Worldwide, the retail giant's stores cover as much land as Miami.

Earlier this week, I wondered if Best Buy's downsizing marked the beginning of the end of the sprawling megastore. My conclusion: not so fast. There were some commenters who disagreed, pointing to Walmart's move to urban centers as evidence of the end of the big box era.

I was still skeptical. And now, thanks to Mother Jones, we have a good sense of just how pervasive and influential Walmart is throughout the world. Below, a chart they put together:

 

To put that top statistic into perspective, the Best Buy store closing will bring the total number of stores in the U.S. to about 1,050, a fraction of Walmart's global store total.

I'm actually surprised that the combined area of Walmart stores is even close to the size of Manhattan, not nearly as big as I would have imagined. Though that number would soar if we looked at Walmart's entire land footprint and included parking lots.

Let's use the numbers above to compare Walmart's impact to U.S. cities. 

  • 35.3 square miles = about the land area of the city of Miami
  • 2.1 million workers worldwide = the population of Houston, the fourth largest city in the U.S.
  • 1.4 million U.S. associates = about the population of Phoenix, the sixth largest city in the U.S.

So while Walmart is looking to expand into the city - its pilot program has a handful of stores and proposed stores - it's not enough to signal a move away from the big box model. Even if big box stores eventually fizzle out of fashion, their fall will be long and slow.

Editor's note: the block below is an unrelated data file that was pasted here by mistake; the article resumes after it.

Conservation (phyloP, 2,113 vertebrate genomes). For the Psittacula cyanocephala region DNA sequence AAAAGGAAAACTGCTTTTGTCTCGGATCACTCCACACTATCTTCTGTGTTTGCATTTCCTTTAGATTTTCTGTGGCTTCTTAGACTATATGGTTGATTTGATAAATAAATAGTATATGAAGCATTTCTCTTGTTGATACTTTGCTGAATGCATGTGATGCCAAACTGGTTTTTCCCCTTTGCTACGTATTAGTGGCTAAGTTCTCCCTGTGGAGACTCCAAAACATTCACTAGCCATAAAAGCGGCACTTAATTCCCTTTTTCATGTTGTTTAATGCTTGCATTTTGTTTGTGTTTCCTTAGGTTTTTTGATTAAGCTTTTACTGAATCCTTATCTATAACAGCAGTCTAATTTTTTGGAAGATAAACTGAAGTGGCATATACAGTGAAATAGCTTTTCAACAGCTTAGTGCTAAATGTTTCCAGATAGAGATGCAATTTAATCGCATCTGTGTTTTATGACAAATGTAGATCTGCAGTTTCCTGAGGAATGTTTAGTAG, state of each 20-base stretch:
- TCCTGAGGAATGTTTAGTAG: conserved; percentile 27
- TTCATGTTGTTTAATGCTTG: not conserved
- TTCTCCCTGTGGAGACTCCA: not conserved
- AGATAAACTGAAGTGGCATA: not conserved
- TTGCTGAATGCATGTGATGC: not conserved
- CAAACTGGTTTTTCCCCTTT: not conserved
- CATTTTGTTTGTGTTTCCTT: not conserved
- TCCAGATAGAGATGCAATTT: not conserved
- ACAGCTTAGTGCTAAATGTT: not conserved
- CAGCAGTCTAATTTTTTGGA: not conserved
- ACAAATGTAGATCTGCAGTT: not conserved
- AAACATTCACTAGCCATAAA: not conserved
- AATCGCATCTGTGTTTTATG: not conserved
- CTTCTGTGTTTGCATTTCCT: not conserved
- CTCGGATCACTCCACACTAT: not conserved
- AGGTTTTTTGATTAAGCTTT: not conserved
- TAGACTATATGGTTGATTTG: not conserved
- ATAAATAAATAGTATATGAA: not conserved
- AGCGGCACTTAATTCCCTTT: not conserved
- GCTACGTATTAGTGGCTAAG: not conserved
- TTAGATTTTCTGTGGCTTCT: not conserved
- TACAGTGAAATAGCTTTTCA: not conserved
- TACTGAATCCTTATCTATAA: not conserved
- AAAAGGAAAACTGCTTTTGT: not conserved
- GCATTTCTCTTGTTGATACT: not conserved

Top image: A rendering of a proposed Walmart in Washington, D.C., courtesy of Walmart

About the Author

Most Popular

  1. A photo of couples dancing in a park.
    Life

    The Geography of Online Dating

    When looking for love, most people don’t look far from home. That's what a big-data analysis of interactions on a dating site revealed.

  2. A photo of the Notre-Dame Cathedral fire in Paris.
    Design

    Amid Notre-Dame’s Destruction, There’s Hope for Restoration

    Flames consumed the roof and spire of the 13th-century cathedral in Paris. The good news: Gothic architecture is built to handle this kind of disaster.

  3. South Lake Union streetcar with an advertisement for Amazon passes by an Amazon office building.
    Equity

    Amazon’s Slow Retreat From Seattle

    Amazon has long fancied itself an urban enterprise. Is its pivot to smaller communities a way to avoid messy politics?

  4. Life

    Why Did Arkansas Change Its Mind on Municipal Broadband?

    Eight years after banning cities and towns from building high-speed internet networks, state lawmakers unanimously reversed course. Will more red states follow?

  5. Equity

    The Hidden Horror of Hudson Yards Is How It Was Financed

    Manhattan’s new luxury mega-project was partially bankrolled by an investor visa program called EB-5, which was meant to help poverty-stricken areas.